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How to Prepare Your Car Battery for a Winter's Rest

 

Once you've hit the big fall car shows and done your share of leaf picking and foliage tours, it's time to think about getting your special car ready for a long winter's nap. A crucial item in winter car storage is your car's battery. If not handled properly, you can count on a dead battery, and, possibly, a cracked case and spilled battery acid.

One way to avoid this kind of potential trouble is to remove the battery and store it in your basement. That environment, being warmer than the garage, will help keep the battery from running down. Further, since it will be disconnected, you are sure not to have an electrical drain on the battery. Those with a heated garage can accomplish the same thing by leaving the battery in the car, and simply disconnecting the battery or utilizing one of the many battery cutoff switches available today. Eastwood has a top-post Battery Shut-Off Switch.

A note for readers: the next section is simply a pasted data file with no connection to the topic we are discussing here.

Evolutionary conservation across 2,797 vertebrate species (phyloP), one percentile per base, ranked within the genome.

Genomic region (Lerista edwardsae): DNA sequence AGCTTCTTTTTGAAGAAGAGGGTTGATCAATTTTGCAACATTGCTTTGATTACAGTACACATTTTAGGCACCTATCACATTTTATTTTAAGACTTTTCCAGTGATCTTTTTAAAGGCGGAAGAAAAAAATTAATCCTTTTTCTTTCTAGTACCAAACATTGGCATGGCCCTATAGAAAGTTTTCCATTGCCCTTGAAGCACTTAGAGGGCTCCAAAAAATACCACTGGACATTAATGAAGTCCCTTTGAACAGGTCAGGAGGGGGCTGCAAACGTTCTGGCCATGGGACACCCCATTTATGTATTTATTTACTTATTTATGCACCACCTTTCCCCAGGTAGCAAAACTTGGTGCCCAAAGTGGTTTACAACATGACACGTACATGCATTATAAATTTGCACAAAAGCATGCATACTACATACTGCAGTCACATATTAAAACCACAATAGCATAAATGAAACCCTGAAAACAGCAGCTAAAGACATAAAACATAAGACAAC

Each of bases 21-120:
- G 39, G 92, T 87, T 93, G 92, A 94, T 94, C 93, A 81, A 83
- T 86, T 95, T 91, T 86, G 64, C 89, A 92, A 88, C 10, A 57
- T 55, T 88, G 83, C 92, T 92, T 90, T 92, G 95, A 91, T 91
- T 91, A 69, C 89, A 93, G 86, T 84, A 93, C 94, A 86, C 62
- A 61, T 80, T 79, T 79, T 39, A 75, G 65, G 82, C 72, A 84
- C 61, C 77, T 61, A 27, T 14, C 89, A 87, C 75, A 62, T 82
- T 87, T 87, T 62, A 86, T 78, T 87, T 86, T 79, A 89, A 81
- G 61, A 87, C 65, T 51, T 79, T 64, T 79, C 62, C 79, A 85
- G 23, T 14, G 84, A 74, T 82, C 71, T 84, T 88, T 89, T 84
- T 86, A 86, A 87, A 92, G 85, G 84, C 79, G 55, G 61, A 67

If you do not have a basement or similar storage area warmer than a garage, and need to leave your battery in the car for the winter, there are several precautionary measures we suggest. As we prepared to put a 1970 Plymouth Super Bird to rest for the winter we, too, followed these steps. See photo #1.

First, take your battery out of the tray and clean the tray thoroughly. A solution of water and baking soda will neutralize acid remaining in the tray. Scale and rust should be removed, too. If rust cannot be completely removed, then remove any grease/oil residue and apply a couple of coats of Rust Encapsulator. You may want to seal your tray at this time.

At this point, we hooked-up our battery to an Eastwood 12v Battery Tender Plus. The Battery Tender keeps the battery gently charged without overcharging (like trickle chargers can and sometimes do). Your battery will remain charged and ready to go without suffering from damaging run-down. Should you want to fire that car up once a month or so to keep everything lubricated, or a winter indoor car show comes up, you're ready to go. The connections from the tender to the battery are accomplished with simple alligator clips, which make for easy on and off. The Battery Tender comes in 6- and 12-volt versions. A Battery Tender Junior is available as well for lighter applications. See photo #2.